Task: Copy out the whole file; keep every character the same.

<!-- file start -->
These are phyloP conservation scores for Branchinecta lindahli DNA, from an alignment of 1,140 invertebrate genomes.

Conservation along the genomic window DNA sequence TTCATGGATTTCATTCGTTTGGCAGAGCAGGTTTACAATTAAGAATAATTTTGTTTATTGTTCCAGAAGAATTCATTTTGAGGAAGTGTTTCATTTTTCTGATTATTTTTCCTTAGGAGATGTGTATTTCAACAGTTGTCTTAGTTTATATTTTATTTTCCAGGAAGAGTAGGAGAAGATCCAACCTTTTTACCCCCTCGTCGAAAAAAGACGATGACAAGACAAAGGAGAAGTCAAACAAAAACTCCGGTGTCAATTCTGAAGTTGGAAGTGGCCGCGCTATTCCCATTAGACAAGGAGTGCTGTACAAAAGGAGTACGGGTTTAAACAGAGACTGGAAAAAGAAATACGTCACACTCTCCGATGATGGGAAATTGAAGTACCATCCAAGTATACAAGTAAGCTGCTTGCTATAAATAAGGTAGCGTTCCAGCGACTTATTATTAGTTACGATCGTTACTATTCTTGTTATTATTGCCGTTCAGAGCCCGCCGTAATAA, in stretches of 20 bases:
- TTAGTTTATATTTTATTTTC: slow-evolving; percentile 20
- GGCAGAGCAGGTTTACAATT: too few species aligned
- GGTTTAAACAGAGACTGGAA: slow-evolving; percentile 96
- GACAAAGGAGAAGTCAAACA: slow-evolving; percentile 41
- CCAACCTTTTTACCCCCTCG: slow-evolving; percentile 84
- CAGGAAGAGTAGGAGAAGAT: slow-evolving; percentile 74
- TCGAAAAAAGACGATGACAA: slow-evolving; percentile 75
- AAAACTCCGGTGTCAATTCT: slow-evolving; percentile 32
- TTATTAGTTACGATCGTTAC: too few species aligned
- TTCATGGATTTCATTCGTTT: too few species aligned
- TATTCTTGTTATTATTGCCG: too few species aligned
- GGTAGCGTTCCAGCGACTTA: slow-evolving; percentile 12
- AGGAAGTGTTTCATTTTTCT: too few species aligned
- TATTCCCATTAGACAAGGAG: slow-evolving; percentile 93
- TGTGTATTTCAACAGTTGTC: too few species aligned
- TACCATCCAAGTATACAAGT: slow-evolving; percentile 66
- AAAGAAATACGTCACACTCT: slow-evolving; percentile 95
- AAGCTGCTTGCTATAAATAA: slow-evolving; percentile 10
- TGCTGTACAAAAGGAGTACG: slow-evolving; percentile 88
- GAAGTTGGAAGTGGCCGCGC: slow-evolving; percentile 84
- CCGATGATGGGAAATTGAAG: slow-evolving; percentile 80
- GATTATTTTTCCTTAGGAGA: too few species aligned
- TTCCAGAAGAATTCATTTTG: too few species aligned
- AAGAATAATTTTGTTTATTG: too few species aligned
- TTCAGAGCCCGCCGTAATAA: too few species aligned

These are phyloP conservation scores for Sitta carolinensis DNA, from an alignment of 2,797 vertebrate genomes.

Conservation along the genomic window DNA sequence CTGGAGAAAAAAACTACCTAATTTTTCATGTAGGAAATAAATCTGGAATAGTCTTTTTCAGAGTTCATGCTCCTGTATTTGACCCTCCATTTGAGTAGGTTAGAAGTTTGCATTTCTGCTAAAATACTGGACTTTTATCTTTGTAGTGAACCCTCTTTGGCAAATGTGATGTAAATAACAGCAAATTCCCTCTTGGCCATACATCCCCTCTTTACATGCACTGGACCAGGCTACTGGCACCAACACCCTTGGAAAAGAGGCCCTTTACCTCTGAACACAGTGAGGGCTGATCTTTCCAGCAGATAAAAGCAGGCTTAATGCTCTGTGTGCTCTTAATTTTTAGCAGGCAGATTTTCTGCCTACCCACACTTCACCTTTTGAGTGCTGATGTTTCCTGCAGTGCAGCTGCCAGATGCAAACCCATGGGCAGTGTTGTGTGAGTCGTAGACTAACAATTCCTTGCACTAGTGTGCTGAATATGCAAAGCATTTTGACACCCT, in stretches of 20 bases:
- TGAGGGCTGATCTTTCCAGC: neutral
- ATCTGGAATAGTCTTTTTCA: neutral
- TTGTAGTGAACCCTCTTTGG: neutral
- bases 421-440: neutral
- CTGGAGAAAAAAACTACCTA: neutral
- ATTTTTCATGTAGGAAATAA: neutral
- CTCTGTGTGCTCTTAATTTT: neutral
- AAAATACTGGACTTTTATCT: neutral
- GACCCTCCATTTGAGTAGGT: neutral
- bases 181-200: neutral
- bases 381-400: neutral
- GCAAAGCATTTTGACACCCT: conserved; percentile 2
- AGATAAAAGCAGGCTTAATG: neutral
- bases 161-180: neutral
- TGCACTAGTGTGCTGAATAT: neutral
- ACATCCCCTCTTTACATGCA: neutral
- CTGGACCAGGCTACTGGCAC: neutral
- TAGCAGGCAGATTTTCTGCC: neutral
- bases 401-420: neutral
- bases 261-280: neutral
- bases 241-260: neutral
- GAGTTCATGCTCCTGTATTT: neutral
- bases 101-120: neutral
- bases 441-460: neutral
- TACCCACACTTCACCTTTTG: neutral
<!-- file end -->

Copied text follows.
These are phyloP conservation scores for Branchinecta lindahli DNA, from an alignment of 1,140 invertebrate genomes.

Conservation along the genomic window DNA sequence TTCATGGATTTCATTCGTTTGGCAGAGCAGGTTTACAATTAAGAATAATTTTGTTTATTGTTCCAGAAGAATTCATTTTGAGGAAGTGTTTCATTTTTCTGATTATTTTTCCTTAGGAGATGTGTATTTCAACAGTTGTCTTAGTTTATATTTTATTTTCCAGGAAGAGTAGGAGAAGATCCAACCTTTTTACCCCCTCGTCGAAAAAAGACGATGACAAGACAAAGGAGAAGTCAAACAAAAACTCCGGTGTCAATTCTGAAGTTGGAAGTGGCCGCGCTATTCCCATTAGACAAGGAGTGCTGTACAAAAGGAGTACGGGTTTAAACAGAGACTGGAAAAAGAAATACGTCACACTCTCCGATGATGGGAAATTGAAGTACCATCCAAGTATACAAGTAAGCTGCTTGCTATAAATAAGGTAGCGTTCCAGCGACTTATTATTAGTTACGATCGTTACTATTCTTGTTATTATTGCCGTTCAGAGCCCGCCGTAATAA, in stretches of 20 bases:
- TTAGTTTATATTTTATTTTC: slow-evolving; percentile 20
- GGCAGAGCAGGTTTACAATT: too few species aligned
- GGTTTAAACAGAGACTGGAA: slow-evolving; percentile 96
- GACAAAGGAGAAGTCAAACA: slow-evolving; percentile 41
- CCAACCTTTTTACCCCCTCG: slow-evolving; percentile 84
- CAGGAAGAGTAGGAGAAGAT: slow-evolving; percentile 74
- TCGAAAAAAGACGATGACAA: slow-evolving; percentile 75
- AAAACTCCGGTGTCAATTCT: slow-evolving; percentile 32
- TTATTAGTTACGATCGTTAC: too few species aligned
- TTCATGGATTTCATTCGTTT: too few species aligned
- TATTCTTGTTATTATTGCCG: too few species aligned
- GGTAGCGTTCCAGCGACTTA: slow-evolving; percentile 12
- AGGAAGTGTTTCATTTTTCT: too few species aligned
- TATTCCCATTAGACAAGGAG: slow-evolving; percentile 93
- TGTGTATTTCAACAGTTGTC: too few species aligned
- TACCATCCAAGTATACAAGT: slow-evolving; percentile 66
- AAAGAAATACGTCACACTCT: slow-evolving; percentile 95
- AAGCTGCTTGCTATAAATAA: slow-evolving; percentile 10
- TGCTGTACAAAAGGAGTACG: slow-evolving; percentile 88
- GAAGTTGGAAGTGGCCGCGC: slow-evolving; percentile 84
- CCGATGATGGGAAATTGAAG: slow-evolving; percentile 80
- GATTATTTTTCCTTAGGAGA: too few species aligned
- TTCCAGAAGAATTCATTTTG: too few species aligned
- AAGAATAATTTTGTTTATTG: too few species aligned
- TTCAGAGCCCGCCGTAATAA: too few species aligned

These are phyloP conservation scores for Sitta carolinensis DNA, from an alignment of 2,797 vertebrate genomes.

Conservation along the genomic window DNA sequence CTGGAGAAAAAAACTACCTAATTTTTCATGTAGGAAATAAATCTGGAATAGTCTTTTTCAGAGTTCATGCTCCTGTATTTGACCCTCCATTTGAGTAGGTTAGAAGTTTGCATTTCTGCTAAAATACTGGACTTTTATCTTTGTAGTGAACCCTCTTTGGCAAATGTGATGTAAATAACAGCAAATTCCCTCTTGGCCATACATCCCCTCTTTACATGCACTGGACCAGGCTACTGGCACCAACACCCTTGGAAAAGAGGCCCTTTACCTCTGAACACAGTGAGGGCTGATCTTTCCAGCAGATAAAAGCAGGCTTAATGCTCTGTGTGCTCTTAATTTTTAGCAGGCAGATTTTCTGCCTACCCACACTTCACCTTTTGAGTGCTGATGTTTCCTGCAGTGCAGCTGCCAGATGCAAACCCATGGGCAGTGTTGTGTGAGTCGTAGACTAACAATTCCTTGCACTAGTGTGCTGAATATGCAAAGCATTTTGACACCCT, in stretches of 20 bases:
- TGAGGGCTGATCTTTCCAGC: neutral
- ATCTGGAATAGTCTTTTTCA: neutral
- TTGTAGTGAACCCTCTTTGG: neutral
- bases 421-440: neutral
- CTGGAGAAAAAAACTACCTA: neutral
- ATTTTTCATGTAGGAAATAA: neutral
- CTCTGTGTGCTCTTAATTTT: neutral
- AAAATACTGGACTTTTATCT: neutral
- GACCCTCCATTTGAGTAGGT: neutral
- bases 181-200: neutral
- bases 381-400: neutral
- GCAAAGCATTTTGACACCCT: conserved; percentile 2
- AGATAAAAGCAGGCTTAATG: neutral
- bases 161-180: neutral
- TGCACTAGTGTGCTGAATAT: neutral
- ACATCCCCTCTTTACATGCA: neutral
- CTGGACCAGGCTACTGGCAC: neutral
- TAGCAGGCAGATTTTCTGCC: neutral
- bases 401-420: neutral
- bases 261-280: neutral
- bases 241-260: neutral
- GAGTTCATGCTCCTGTATTT: neutral
- bases 101-120: neutral
- bases 441-460: neutral
- TACCCACACTTCACCTTTTG: neutral